Young life hangs in balance as tighter rules restrict path to transplants
A transplant center in California could be the only hope left for a 25-year-old woman in need of a liver transplant who has been blocked by red tape as well as existing state Medicaid and hospital policies in Michigan.
The Michigan Medicine Survival Flight on Tuesday is going to transport Brianna Robinson to UCLA, where California's Medicaid program is likely to cover her medical care and help her get a possible transplant. A native of Riverside, California, she moved to Michigan about a year ago to live with her former step-father, who is her longtime father figure.
But Robinson endured a frustrating experience in Michigan in trying to get the transplant. Her liver failure was caused by drinking alcohol — an increasing problem all over the country, especially among young people with the rise of binge drinking in the past decade.
Nearly all hospitals nationwide, as well as health insurers including government-funded Medicaid, have embraced policies that deny transplants to patients who've been sober for less than six months.
The six-month rule has been created to avoid giving scarce organs to people with alcohol use disorders who might relapse and ruin the transplanted livers. Some doctors say six months of sobriety can improve liver function to the point that a transplant is no longer required.
But a six-month sobriety requirement, for some patients, is akin to a death sentence. For young people, like Robinson, liver failure is often sudden and unexpected. They've had little or no time to contemplate their mortality or make the life-altering decision to give up drinking.
A few institutions have become more flexible after studies called the requirement into question.
Among them is the Ronald Reagan UCLA Medical Center, which has agreed to evaluate Robinson for a liver transplant though she's been sober only since Dec. 21, when she was admitted to Henry Ford Hospital in Detroit with liver failure.
Robinson's request for a transplant was rejected by the Henry Ford Health System. Other Michigan transplant centers, including Michigan Medicine in Ann Arbor, also declined to consider her case.
Robinson was admitted to Henry Ford Hospital on Dec. 21 with severe cirrhosis of the liver. Her MELD score was 40, the highest possible ranking on the Model for End-Stage Liver Disease. Her risk of dying within three months is more than 70% without a transplant, according to statistics.
Henry Ford doctors looked at her electronic medical records and saw she'd been admitted to a hospital in June. Robinson was taken to an emergency room after falling, said her mother, Tracey Hart. Blood tests came back showing she had elevated liver enzymes, and Robinson was hospitalized overnight and counselled to stop drinking.
"They didn’t give me any advice really. I just thought, 'That can’t be true' — because everybody drinks," Robinson said in a phone interview from the Intensive Care Unit at Henry Ford Hospital. "If you watch TV shows, people drink when they’re happy, people drink when they’re sad, so it didn’t seem like much of anything."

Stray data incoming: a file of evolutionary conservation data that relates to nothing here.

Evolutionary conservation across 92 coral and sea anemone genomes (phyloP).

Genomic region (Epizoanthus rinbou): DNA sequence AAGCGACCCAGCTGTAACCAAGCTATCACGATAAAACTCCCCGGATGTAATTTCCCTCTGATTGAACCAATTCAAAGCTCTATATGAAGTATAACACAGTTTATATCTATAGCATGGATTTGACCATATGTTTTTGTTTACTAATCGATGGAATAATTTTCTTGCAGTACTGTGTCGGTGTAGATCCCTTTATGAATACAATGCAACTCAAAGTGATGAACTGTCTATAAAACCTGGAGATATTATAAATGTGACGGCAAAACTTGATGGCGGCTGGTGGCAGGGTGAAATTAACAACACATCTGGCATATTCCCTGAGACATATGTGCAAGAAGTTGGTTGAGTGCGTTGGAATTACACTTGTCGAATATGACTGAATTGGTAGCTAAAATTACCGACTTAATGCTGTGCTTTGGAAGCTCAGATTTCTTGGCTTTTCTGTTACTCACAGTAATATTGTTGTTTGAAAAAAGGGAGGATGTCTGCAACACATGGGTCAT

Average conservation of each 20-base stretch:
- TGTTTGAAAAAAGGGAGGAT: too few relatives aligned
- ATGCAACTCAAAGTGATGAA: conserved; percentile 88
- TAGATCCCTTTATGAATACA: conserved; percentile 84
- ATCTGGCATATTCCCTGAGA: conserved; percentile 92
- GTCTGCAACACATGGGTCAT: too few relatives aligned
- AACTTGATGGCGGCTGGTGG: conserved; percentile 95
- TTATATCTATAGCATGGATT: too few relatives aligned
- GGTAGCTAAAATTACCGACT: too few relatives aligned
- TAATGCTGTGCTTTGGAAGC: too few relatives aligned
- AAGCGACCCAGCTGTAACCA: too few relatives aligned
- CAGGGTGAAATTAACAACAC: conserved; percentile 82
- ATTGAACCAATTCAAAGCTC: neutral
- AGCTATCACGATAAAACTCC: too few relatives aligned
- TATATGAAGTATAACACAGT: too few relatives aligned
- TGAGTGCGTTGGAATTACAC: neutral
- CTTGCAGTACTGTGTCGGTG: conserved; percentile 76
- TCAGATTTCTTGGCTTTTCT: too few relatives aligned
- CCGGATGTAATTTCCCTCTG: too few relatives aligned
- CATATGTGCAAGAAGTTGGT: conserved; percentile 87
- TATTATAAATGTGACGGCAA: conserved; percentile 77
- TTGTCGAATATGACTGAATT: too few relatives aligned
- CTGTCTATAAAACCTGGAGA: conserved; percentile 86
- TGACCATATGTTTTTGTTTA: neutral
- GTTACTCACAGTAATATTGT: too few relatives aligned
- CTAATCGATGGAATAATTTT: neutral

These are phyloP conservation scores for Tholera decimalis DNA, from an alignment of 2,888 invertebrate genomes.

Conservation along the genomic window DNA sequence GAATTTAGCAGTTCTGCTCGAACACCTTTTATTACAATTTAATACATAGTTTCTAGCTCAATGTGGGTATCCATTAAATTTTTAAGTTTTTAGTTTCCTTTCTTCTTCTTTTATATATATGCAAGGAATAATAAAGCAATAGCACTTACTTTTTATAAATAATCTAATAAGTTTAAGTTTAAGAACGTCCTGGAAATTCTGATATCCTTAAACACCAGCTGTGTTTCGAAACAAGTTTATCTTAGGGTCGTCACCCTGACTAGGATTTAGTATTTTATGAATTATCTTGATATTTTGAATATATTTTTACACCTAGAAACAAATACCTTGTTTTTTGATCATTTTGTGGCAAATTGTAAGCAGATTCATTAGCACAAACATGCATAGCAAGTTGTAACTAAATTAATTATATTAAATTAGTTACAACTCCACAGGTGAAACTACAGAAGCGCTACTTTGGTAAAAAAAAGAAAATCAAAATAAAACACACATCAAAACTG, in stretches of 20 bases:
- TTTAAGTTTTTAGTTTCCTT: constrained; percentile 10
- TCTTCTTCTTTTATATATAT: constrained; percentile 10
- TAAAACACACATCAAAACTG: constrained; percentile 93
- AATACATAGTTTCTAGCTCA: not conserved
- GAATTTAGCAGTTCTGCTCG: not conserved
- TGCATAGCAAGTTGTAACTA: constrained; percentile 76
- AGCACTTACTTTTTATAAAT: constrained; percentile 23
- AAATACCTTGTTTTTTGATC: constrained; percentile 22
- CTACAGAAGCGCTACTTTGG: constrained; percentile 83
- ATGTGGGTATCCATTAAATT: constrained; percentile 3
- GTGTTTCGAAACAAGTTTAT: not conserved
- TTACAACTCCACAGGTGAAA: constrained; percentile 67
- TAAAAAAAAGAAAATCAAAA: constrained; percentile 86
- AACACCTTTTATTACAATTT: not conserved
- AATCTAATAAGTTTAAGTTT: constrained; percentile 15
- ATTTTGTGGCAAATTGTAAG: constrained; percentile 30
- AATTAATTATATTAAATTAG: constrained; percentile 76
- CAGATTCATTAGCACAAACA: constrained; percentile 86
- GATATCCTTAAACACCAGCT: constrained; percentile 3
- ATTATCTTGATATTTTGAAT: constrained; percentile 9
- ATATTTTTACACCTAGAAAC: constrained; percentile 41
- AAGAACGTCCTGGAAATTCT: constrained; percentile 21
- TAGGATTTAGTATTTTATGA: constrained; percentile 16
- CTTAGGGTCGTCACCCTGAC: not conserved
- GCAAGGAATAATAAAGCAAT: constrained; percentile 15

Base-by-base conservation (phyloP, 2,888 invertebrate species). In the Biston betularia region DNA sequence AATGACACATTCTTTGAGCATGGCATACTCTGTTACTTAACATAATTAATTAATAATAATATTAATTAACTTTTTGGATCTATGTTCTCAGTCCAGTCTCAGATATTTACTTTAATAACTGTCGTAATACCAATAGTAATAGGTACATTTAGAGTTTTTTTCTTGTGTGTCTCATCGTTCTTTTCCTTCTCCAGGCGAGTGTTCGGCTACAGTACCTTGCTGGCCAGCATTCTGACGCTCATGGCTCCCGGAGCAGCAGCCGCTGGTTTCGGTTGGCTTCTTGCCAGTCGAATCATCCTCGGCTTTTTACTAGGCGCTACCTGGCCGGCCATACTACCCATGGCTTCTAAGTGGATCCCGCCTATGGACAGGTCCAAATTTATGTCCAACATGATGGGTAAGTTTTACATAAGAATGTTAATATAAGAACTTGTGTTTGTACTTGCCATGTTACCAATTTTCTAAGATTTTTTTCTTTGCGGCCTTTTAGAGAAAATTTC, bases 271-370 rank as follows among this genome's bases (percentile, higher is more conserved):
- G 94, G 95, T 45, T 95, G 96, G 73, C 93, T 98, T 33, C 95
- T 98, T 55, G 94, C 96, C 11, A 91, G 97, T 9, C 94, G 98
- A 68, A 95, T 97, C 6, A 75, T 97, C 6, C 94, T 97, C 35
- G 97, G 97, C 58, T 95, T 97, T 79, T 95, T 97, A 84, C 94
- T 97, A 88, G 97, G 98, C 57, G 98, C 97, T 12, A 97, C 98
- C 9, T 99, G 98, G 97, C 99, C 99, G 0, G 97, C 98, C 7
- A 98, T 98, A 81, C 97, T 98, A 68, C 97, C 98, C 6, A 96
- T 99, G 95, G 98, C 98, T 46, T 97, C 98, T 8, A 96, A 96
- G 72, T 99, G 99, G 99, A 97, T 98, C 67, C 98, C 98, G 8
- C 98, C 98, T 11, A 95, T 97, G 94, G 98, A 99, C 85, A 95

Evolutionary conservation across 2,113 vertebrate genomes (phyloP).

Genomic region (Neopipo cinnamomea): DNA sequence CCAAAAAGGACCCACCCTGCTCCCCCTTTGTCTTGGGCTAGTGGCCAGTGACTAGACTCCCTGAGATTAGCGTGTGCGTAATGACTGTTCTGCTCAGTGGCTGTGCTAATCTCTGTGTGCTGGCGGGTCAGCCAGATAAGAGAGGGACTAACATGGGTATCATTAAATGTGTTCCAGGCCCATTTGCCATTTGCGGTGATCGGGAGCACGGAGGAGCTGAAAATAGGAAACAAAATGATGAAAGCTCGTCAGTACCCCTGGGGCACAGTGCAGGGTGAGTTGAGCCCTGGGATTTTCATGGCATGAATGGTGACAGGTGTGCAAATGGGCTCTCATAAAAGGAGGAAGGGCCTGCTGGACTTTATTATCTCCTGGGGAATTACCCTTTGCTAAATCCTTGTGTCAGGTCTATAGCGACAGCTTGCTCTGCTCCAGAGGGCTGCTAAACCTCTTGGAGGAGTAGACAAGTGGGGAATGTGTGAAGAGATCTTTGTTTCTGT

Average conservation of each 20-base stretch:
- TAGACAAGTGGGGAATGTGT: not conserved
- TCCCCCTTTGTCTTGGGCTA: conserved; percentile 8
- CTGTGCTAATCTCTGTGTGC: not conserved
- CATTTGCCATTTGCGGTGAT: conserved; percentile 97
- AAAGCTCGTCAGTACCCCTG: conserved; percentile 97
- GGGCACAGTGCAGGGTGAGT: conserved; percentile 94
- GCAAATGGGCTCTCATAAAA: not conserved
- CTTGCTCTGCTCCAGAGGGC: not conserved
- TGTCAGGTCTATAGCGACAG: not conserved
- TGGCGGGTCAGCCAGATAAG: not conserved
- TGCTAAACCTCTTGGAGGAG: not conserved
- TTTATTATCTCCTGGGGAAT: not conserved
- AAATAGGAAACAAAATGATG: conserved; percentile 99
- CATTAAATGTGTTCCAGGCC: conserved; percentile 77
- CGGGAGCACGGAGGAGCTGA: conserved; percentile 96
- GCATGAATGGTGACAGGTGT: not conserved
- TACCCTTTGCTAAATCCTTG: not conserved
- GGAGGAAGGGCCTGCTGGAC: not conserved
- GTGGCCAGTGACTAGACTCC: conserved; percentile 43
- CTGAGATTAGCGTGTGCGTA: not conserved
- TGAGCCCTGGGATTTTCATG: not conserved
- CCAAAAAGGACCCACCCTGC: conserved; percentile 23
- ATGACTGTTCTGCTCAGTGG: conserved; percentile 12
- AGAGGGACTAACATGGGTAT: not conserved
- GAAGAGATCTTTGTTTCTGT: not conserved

Robinson went to the E.R. again in August because she wasn't feeling well. They told her to stop drinking and go to Alcoholics Anonymous meetings, Robinson said. She was discharged with a print-out list of counselors to call.
"They gave her some papers for getting therapy, but not necessarily outpatient treatment for alcohol use or inpatient treatment for alcohol use," her mother said. "It was about mental health therapy. It was just a referral for mental health services. No one reached out and tried to hospitalize her and put her into a treatment program."
Robinson attended AA sporadically, staying sober for a few days in a row before relapsing again. After relapsing during Thanksgiving, she quit cold turkey on Dec. 16. That's when she got really sick.
Robinson, toughed it out, feeling sicker by the day. On Dec. 21, she was taken to an emergency room in Macomb County, then transferred to Henry Ford. By then, it was too late.
Dealing with scarce organs
Henry Ford Health System declined an invitation for an interview.
“Like other organ transplant centers, we have a responsibility to use donated organs in accordance with nationally accepted protocol standards and with the intention of good patient outcomes," the health system said in a statement. "This is done because we simply don’t have enough donated organs to transplant each patient in need.
"Everything we do is done with respect to the donor and their family, who are making the decision to entrust us with these precious gifts to save the lives of others. And it is very difficult and sad for us as medical professionals when patients do not meet those nationally accepted transplant protocol standards.
"Unfortunately in this case, the patient did not meet the standards required to proceed with transplant.”
The health center also sent a statement from Tim Makinen, spokesman for Gift of Life Michigan.
“Gift of Life Michigan works with donors and their families to provide as many life-saving organs as possible for transplant," Makinen said in his statement. "The decisions on who receives these precious gifts are left to our transplant center partners.
"They have the expertise, experience and protocols to determine the optimal recipient for a specific organ and to achieve the highest likelihood of a successful outcome.”
But some health systems are rethinking such policies.
"That’s an arbitrary and capricious rule," said Dr. Elliot Tapper, a transplant hepatologist at Michigan Medicine, the UM's medical center, who has not treated Robinson and is unfamiliar with her case.